Initial coin offerings are thriving despite increased SEC scrutiny.
Ninety-three ICOs have raised $1.97 billion so far this year, according to statistics from TokenData. January witnessed a record $1.5 billion in capital raise. Those figures mean the industry is on track to surpass last year’s total of $5.6 billion capital raise.
That news comes amid increasing rhetoric and actions by the SEC regarding a crackdown on suspect ICOs. (See also: SEC Warns Investors About Scam ICOs.)
But the agency’s statements may have wrought its own set of changes in the emerging ICO market.
How The ICO Industry Has Changed
The devil, as they say, lies in the details. (See also: Is Ethereum A Security? SEC Chair Sows Confusion.)
TokenData’s statistics reveals that a majority of initial coin offerings now raise most of their capital through private sales and pre-sales offerings. Pre-sale rounds, or coins issued to private investors, accounted for $1.62 million out of the total funds raised and an average of 58% of ICOs raised a majority of their capital through pre-sales. This practice helps ICOs avoid the glare of public scrutiny from regulatory agencies.
To maximize pre-sale capital raise, ICO promoters often offer tokens at a discount, known as Bonus, to large investors. The latter flip it for a profit during a public offering. According to TokenData, the average bonus offered in ICOs was 34%.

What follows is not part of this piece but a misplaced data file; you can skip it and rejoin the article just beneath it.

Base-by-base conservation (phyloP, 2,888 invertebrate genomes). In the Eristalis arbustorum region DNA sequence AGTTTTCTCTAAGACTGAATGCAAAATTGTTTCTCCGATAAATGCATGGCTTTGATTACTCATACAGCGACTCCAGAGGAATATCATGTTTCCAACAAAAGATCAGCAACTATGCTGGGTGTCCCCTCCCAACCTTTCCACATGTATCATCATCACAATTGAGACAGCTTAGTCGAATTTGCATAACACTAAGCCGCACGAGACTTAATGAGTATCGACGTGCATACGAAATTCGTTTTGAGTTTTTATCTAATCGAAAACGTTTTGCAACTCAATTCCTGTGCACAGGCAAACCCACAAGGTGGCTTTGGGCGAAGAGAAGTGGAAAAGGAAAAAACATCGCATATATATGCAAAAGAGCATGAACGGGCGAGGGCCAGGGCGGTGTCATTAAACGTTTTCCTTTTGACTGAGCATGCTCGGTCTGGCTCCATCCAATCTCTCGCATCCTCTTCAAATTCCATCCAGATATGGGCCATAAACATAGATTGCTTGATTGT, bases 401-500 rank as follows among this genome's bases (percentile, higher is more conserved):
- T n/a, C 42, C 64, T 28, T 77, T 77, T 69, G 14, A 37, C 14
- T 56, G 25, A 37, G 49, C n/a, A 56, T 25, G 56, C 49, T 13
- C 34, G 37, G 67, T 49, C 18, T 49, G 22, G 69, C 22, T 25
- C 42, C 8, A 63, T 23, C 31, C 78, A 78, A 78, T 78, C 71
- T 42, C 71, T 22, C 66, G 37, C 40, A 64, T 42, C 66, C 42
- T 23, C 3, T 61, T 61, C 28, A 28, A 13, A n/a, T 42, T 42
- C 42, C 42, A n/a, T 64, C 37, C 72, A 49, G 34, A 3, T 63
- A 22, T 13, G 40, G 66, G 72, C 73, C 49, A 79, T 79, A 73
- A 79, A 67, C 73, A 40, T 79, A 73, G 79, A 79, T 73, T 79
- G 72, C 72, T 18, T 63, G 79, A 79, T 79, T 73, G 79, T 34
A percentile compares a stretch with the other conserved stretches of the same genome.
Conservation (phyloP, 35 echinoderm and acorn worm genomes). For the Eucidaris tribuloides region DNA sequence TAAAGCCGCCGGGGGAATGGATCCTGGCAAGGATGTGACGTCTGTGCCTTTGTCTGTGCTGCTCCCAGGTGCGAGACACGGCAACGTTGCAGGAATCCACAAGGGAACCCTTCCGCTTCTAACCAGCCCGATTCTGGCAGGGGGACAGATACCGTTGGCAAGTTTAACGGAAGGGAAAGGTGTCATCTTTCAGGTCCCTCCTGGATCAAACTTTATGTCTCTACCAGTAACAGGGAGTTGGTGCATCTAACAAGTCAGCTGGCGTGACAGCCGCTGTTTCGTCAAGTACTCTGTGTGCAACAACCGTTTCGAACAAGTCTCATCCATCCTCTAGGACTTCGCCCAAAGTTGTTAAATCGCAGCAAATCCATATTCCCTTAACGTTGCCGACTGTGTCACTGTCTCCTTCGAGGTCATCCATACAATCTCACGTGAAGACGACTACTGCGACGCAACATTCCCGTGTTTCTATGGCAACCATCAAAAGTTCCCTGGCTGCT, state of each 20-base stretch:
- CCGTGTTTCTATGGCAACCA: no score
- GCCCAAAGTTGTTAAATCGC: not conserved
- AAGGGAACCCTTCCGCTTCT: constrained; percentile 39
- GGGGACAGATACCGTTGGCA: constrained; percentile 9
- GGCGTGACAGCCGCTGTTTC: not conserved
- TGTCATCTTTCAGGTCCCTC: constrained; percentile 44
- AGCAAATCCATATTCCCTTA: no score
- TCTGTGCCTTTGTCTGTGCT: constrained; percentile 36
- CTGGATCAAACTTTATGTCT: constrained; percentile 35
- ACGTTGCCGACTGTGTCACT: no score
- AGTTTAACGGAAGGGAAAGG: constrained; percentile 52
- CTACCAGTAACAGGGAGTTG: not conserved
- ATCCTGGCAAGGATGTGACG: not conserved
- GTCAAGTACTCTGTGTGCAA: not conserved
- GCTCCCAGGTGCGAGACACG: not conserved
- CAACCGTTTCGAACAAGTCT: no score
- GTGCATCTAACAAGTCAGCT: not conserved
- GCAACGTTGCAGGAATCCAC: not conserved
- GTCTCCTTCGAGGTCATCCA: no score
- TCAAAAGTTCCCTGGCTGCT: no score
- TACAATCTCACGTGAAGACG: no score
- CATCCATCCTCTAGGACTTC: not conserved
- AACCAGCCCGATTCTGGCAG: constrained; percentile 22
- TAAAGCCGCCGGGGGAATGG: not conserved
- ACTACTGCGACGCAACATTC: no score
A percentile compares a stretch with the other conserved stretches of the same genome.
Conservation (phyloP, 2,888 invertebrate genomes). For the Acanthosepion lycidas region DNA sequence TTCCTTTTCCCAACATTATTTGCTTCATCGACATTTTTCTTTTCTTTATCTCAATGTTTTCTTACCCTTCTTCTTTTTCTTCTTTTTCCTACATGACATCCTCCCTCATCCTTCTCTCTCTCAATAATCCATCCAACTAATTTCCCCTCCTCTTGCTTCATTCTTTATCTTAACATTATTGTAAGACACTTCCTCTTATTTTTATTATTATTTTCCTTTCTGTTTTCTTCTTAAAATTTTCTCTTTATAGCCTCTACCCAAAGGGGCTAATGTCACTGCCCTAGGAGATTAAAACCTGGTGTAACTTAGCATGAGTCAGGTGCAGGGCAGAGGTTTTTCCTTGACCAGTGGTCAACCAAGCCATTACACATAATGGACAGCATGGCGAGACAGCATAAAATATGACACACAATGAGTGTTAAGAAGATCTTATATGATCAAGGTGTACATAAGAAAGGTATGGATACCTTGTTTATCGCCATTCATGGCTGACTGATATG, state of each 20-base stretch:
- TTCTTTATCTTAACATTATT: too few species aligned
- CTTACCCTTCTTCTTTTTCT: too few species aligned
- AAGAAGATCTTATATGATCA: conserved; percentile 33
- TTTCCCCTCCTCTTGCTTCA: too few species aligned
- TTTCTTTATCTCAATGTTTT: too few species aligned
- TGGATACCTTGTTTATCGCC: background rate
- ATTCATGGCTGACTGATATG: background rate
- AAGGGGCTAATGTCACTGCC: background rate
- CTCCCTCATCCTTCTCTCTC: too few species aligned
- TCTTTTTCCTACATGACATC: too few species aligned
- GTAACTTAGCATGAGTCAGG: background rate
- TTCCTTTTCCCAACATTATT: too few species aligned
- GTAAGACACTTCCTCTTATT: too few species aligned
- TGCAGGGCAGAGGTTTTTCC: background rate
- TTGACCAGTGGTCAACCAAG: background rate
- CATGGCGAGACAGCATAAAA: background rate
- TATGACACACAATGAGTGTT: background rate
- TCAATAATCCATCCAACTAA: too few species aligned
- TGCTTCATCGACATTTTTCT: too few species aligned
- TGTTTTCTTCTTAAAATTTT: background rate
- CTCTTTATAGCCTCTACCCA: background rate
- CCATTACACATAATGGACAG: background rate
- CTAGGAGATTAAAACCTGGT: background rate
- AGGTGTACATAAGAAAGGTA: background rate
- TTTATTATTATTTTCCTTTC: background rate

Whether the selling action by pre-sale investors affects the overall price for the token is still open to question because there is not enough data to establish correlations. “A closer look shows that the average return of ICOs with pre-sales still generates a 2x return from the main/public sale price,” the San Francisco-based firm wrote. “However, the median return shows a more nuanced picture with a 1.42x return.”
The preponderance of private and pre-sale capital raises has also extended average duration for fundraises by a month to 3 months. This is because pre-sale activities add another month to fundraising activities, according to TokenData.
Investing in cryptocurrencies and other Initial Coin Offerings ("ICOs") is highly risky and speculative, and this article is not a recommendation by Investopedia or the writer to invest in cryptocurrencies or other ICOs. Since each individual's situation is unique, a qualified professional should always be consulted before making any financial decisions. Investopedia makes no representations or warranties as to the accuracy or timeliness of the information contained herein. As of the date this article was written, the author owns small amounts of bitcoin.